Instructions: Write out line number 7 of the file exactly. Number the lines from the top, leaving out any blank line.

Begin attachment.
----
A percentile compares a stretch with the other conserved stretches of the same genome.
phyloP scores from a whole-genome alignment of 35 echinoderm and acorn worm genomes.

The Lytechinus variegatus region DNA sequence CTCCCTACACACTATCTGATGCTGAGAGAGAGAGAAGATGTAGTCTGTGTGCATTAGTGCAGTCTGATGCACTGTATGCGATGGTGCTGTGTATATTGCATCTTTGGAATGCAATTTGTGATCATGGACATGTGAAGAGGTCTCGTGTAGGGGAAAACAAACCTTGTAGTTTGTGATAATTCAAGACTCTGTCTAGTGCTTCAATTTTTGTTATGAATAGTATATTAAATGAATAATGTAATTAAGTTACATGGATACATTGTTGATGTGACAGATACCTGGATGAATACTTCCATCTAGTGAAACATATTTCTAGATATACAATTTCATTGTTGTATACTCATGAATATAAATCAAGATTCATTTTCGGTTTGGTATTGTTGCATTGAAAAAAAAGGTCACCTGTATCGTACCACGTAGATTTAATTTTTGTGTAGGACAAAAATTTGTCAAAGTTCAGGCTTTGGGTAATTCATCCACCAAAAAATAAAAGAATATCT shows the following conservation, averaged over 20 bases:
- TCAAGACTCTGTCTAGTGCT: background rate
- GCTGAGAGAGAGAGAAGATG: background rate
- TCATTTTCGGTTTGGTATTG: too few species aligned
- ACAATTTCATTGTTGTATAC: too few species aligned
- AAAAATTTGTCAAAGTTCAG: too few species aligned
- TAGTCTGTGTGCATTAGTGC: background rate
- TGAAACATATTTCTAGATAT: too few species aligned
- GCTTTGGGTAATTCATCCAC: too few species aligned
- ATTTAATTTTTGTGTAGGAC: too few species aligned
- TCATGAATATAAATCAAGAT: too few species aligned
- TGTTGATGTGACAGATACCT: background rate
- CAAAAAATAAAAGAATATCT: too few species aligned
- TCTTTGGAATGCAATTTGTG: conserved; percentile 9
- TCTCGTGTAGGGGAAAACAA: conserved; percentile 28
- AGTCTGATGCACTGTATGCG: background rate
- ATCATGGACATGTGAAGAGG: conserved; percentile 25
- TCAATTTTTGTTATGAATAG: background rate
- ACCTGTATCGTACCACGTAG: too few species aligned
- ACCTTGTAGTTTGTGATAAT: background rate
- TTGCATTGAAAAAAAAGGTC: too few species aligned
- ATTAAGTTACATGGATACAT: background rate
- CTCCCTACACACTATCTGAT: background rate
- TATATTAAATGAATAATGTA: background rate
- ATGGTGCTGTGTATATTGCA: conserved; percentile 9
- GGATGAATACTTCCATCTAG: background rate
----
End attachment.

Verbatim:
- ACAATTTCATTGTTGTATAC: too few species aligned